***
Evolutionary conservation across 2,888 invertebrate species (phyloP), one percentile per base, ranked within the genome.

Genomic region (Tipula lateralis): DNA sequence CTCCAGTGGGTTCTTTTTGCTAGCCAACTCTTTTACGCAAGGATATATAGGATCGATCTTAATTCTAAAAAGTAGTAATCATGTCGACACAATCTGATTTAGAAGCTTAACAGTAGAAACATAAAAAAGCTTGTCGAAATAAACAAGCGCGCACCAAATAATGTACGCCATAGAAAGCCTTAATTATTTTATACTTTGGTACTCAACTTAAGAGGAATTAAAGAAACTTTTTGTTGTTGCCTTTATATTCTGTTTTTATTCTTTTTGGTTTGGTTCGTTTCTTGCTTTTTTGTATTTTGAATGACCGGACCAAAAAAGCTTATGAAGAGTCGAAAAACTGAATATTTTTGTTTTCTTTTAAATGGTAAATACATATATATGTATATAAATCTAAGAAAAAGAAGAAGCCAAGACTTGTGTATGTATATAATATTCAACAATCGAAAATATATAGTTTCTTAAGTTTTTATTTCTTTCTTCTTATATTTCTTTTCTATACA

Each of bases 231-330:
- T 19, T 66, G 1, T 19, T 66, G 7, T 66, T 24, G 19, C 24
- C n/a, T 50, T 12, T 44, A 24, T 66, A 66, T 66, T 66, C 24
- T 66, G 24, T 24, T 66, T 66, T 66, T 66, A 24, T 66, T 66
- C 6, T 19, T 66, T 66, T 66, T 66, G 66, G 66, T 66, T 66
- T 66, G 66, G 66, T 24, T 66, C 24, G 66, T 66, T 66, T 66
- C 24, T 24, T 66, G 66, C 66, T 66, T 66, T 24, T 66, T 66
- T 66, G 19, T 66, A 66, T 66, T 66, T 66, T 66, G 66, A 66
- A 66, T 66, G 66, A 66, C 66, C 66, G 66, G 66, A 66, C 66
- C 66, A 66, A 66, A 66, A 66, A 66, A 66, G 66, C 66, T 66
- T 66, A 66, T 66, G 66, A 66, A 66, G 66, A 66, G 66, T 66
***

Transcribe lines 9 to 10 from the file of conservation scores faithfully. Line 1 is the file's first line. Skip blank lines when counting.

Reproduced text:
- C 24, T 24, T 66, G 66, C 66, T 66, T 66, T 24, T 66, T 66
- T 66, G 19, T 66, A 66, T 66, T 66, T 66, T 66, G 66, A 66